Buying a Property with a Short Lease – Is it worth the Risk?
For many people trying to get on the property ladder, the attractive price of a property with a short lease is tempting. However, what is the risk of buying a property with a short lease? Is it worth it? And should you seek legal advice before committing your life savings to such a property?
What is a leasehold?
Almost all apartments and flats in London are leasehold. If you purchase a leasehold, you will own the property but not the land it stands on. The owner of the land is known as the freeholder, and once your lease runs out, the entire property will revert to them. You will also have to pay rent to the freeholder, known as ‘ground rent.'
Can I extend my lease?
Under the Leasehold Reform, Housing and Urban Development Act 1993, most leaseholders are entitled to extend their lease by 90 years after they have been a registered owner of the property for two years.
How much will it cost me to extend my lease?
The cost of extending your lease depends on many variables, including how long your existing lease has remaining, annual ground rent, the value of improvements to the property paid by the leaseholder, and external factors such as expected rate of return on investment.
There are several online leasehold extension calculators available that can help you work out the cost of extending your lease.
Be careful to calculate the additional costs on top of extending the lease itself. These may include:
- Valuation costs (undertaken by a surveyor)
- Negotiation costs (typically undertaken by the surveyor)
- Land Registry fees
If you initiate the lease extension process, you will most likely have to pay the freeholder's legal and valuation costs as well as your own.
What is considered a short lease?
If you have been researching the London leasehold property market, you will probably have come across the figure of 80 years. 80 years is important in relation to leaseholds because purchasing a property with fewer years remaining on the lease can seriously affect its value and the amount you must pay to extend the lease.
Freeholders wait with bated breath for a lease on their property to drop below 80 years. This is because the tenant must pay the ‘marriage value’ of the property on top of the usual costs of extending a lease.
What is the ‘marriage value’?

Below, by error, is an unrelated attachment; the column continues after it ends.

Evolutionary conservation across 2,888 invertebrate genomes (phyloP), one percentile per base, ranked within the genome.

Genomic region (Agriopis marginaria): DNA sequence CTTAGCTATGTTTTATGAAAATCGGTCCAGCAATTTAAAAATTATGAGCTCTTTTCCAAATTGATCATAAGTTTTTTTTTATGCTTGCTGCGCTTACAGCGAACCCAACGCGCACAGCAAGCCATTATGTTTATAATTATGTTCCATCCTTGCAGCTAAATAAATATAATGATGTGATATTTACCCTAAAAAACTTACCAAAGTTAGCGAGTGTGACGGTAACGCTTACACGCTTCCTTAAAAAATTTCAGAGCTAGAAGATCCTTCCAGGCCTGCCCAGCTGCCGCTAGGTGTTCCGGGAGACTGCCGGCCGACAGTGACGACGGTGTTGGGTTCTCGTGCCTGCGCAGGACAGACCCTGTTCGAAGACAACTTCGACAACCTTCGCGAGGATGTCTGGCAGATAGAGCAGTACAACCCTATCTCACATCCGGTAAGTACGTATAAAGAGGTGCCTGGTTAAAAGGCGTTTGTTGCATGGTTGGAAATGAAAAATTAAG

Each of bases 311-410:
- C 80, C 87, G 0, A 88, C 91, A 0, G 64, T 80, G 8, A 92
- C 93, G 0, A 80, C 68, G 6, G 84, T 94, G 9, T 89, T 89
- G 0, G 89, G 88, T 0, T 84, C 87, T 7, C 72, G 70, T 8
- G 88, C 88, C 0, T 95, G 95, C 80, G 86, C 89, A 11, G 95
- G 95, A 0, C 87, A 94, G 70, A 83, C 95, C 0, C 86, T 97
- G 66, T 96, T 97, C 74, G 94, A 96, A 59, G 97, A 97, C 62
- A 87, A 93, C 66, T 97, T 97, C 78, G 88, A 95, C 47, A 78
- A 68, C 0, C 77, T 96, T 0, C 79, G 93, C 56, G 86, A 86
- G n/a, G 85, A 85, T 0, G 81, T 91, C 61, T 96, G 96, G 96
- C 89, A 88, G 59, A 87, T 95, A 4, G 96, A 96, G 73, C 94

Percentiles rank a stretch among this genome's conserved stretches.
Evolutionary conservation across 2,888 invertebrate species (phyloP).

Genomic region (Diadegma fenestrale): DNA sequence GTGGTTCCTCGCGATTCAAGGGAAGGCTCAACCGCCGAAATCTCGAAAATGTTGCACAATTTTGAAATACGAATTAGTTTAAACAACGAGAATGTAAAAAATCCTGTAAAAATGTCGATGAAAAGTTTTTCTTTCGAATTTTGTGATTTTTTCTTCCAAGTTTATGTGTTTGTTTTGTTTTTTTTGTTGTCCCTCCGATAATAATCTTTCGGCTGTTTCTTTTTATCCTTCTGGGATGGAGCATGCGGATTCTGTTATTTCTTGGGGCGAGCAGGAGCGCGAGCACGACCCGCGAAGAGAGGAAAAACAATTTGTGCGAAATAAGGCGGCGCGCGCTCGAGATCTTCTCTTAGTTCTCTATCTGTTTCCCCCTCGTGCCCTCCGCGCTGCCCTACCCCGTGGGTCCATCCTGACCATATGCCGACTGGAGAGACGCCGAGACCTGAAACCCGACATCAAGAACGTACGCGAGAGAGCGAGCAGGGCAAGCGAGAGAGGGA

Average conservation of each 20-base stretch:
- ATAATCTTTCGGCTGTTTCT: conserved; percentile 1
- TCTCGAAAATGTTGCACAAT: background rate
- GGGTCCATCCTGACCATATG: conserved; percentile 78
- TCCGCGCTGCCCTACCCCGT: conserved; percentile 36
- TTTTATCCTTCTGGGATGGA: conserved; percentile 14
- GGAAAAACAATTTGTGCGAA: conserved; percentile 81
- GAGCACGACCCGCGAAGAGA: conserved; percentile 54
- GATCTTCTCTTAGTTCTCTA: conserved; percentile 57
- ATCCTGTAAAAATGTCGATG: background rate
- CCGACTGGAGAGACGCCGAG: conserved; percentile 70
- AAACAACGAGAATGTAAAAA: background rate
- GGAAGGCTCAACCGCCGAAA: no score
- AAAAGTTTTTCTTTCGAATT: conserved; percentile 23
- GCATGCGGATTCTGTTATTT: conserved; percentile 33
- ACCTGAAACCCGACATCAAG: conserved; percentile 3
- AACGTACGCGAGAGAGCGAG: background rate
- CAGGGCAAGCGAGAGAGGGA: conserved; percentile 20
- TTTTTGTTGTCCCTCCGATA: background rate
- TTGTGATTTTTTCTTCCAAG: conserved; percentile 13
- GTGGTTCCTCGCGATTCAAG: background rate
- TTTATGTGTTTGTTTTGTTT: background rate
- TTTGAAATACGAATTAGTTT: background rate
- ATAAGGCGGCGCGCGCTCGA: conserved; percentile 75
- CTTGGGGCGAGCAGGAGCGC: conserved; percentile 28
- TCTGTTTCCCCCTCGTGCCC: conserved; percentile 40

Under the Leasehold Reform, Housing and Urban Development Act 1993, the landlord is entitled to half the marriage value of their property if a lease shorter than 80 years is renewed. The marriage value (or marriage fee as it is sometimes known) is the overall increase in the market value of the property gained through extending the lease.
Having to pay 50% of the marriage value can add up to thousands of pounds.
Will I get a mortgage if I purchase a property with a short lease?
Most lending institutions will not provide mortgages for properties with less than 70 years to run on their lease. Therefore, those that do take the risk of buying a flat with a short lease tend to be cash buyers.
If you are a buy-to-let investor who is also a cash buyer, you may consider that the amount of rent you receive for the remaining life of the lease on a desirable London property provides more than an adequate return on your investment.
Can I negotiate for the seller to extend the property’s short lease?
If you decide to go ahead and buy a property that has a short lease, it is sensible to try and negotiate down the asking price.
Once you have negotiated on price, you can ask the seller to begin the lease extension process by serving the required Notice on the freeholder. The Notice can then be assigned to you, enabling you to extend the lease right away, rather than having to wait two years to get the process underway.
The importance of seeking legal advice
If you are contemplating buying a flat with a short lease, it is crucial that you obtain advice from a solicitor experienced in dealing with leaseholds. Not only can they provide guidance through the purchasing process, but they can also negotiate with the seller on your behalf to get the best deal on the property.
As long as you acquire expert professional advice, the risks of buying a property with a short lease can be mitigated. Such a tactical buying move may mean you can move into a dream property with a prime postcode at a drastically reduced price.
Guillaumes LLP Solicitors is a full-service law firm based in Weybridge, Surrey. We have a highly experienced conveyancing team who can assist you with buying and selling residential property. To make an appointment, please call us on 01932 840 111.